If you read our articles regularly then we’re pretty sure that you wash your hands! It may be a simple habit, but it’s extremely important to keep disease at bay. Washing your hands is your first line of protection when it comes to health. Here’s why we bring it up so often:
The science behind hand washing
Germs – bacteria and viruses – are geniuses when it comes to spreading disease. Remember, their only job is to live and to make more of themselves, and they do that by spreading from person to person! But getting from a toilet seat, a used tissue or door handle to a new human host can be a bit of a challenge. So, if you’re a germ, you wait for the next human to put out a hand and give you a ride! Then, when they rub their eyes, touch their face or eat something, you have full access to a new host! Unless they wash their hands, that is. If that happens, all the germs go straight down the drain!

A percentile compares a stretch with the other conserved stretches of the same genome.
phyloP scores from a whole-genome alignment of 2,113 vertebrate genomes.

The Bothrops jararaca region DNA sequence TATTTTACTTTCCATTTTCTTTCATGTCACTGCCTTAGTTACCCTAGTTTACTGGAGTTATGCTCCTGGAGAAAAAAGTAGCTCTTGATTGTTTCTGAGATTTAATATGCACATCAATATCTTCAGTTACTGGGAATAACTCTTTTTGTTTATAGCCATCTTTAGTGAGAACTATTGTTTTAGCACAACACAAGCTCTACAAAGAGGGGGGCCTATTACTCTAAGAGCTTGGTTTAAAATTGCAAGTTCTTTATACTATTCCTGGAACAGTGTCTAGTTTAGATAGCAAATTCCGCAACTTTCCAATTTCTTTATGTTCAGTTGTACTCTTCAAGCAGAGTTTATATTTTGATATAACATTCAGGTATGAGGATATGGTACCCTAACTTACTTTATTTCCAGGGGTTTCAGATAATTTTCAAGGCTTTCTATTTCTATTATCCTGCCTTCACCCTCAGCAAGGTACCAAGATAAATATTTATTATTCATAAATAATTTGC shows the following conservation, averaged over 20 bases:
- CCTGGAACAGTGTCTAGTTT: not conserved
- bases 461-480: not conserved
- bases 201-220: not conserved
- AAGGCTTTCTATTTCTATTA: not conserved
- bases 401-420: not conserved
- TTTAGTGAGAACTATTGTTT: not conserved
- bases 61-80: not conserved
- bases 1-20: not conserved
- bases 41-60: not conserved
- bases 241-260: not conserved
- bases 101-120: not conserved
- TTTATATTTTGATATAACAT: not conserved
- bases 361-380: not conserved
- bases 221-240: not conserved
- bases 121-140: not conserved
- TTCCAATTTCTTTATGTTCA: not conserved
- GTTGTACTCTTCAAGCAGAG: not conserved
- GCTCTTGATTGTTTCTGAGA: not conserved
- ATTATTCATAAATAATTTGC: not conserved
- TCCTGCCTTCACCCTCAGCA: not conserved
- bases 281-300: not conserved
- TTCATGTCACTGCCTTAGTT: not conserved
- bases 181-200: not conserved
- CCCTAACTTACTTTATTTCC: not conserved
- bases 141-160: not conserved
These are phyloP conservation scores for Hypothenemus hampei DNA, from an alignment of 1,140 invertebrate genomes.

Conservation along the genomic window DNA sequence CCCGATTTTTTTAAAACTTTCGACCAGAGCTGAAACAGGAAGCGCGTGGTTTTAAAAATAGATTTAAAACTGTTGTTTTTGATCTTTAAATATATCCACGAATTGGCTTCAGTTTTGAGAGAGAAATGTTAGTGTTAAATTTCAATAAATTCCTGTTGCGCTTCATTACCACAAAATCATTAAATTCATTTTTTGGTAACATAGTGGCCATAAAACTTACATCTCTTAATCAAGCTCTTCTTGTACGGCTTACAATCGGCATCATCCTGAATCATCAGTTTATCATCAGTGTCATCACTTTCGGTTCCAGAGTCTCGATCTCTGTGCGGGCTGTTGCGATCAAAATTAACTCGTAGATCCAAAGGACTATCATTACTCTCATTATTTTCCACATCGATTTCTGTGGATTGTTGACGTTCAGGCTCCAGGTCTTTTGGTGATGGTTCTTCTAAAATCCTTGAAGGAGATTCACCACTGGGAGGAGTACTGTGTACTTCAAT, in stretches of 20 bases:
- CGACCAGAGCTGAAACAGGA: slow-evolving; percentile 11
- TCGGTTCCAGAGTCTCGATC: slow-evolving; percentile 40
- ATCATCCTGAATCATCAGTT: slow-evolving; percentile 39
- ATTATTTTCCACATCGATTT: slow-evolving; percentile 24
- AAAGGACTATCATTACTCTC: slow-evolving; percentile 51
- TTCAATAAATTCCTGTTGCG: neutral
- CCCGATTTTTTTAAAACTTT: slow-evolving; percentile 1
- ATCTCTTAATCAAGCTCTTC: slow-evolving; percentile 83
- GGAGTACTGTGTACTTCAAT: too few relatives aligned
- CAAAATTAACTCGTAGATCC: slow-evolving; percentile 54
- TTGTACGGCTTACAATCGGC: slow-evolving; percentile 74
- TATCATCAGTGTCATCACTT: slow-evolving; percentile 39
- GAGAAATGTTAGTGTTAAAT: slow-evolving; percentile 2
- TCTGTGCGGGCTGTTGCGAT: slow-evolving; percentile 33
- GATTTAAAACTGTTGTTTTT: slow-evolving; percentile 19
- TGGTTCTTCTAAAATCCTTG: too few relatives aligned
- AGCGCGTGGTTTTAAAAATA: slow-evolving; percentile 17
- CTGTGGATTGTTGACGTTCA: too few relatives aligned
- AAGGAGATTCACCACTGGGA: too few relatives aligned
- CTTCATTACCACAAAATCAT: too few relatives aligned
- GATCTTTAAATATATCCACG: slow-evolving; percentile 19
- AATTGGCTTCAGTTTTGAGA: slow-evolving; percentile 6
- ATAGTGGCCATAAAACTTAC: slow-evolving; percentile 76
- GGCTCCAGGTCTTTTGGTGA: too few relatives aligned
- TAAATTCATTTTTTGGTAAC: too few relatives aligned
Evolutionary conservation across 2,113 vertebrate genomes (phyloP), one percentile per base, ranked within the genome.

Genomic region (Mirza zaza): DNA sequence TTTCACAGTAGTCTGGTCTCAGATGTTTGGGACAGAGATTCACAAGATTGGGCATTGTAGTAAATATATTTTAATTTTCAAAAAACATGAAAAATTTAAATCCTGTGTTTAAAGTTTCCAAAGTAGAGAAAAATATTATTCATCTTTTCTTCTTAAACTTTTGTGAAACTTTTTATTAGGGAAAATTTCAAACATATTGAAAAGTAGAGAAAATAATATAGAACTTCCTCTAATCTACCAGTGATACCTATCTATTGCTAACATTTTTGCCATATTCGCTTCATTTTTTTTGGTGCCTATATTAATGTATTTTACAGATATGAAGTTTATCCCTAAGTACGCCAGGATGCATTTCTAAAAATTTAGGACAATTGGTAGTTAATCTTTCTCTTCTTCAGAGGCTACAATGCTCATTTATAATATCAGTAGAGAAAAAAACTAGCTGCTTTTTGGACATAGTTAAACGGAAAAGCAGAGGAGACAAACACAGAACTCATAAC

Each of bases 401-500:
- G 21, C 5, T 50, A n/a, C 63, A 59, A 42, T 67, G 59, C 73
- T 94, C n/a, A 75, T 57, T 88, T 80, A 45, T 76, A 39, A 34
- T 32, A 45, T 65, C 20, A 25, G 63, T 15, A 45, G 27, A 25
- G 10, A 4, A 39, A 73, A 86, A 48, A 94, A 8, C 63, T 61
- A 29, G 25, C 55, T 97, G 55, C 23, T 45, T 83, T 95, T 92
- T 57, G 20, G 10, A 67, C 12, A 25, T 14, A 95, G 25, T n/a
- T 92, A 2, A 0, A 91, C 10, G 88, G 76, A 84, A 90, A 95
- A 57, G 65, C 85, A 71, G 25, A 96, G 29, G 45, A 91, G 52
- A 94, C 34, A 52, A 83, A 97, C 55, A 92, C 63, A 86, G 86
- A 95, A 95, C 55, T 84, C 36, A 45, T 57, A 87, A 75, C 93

Is rinsing hands good enough?
Just putting your hands under running water isn’t enough – some germs know how to cling! Here’s how to scrub those germs away:
- wash your hands in warm water, and use soap to make it slippery for any germs
- it doesn’t have to be anti-bacterial soap, just make sure you give your whole hand a good soapy rub, and that means between your fingers
- rinse off and dry with a clean towel or paper towels
How often should I wash my hands?
You don’t have to make it an hourly ritual! Here are the times when hand-washing really counts:
- after using the bathroom
- before cooking or eating
- after doing housework or cleaning
- after touching your pets
- both before and after visiting sick friends or relatives
- after blowing sneezing, coughing or blowing your nose
- after travelling on public transport, like a bus, taxi or train
When we get busy, we sometimes forget these basic rituals. Don’t be a victim of the next flu-virus that your colleague left on the office door-handle – wash up!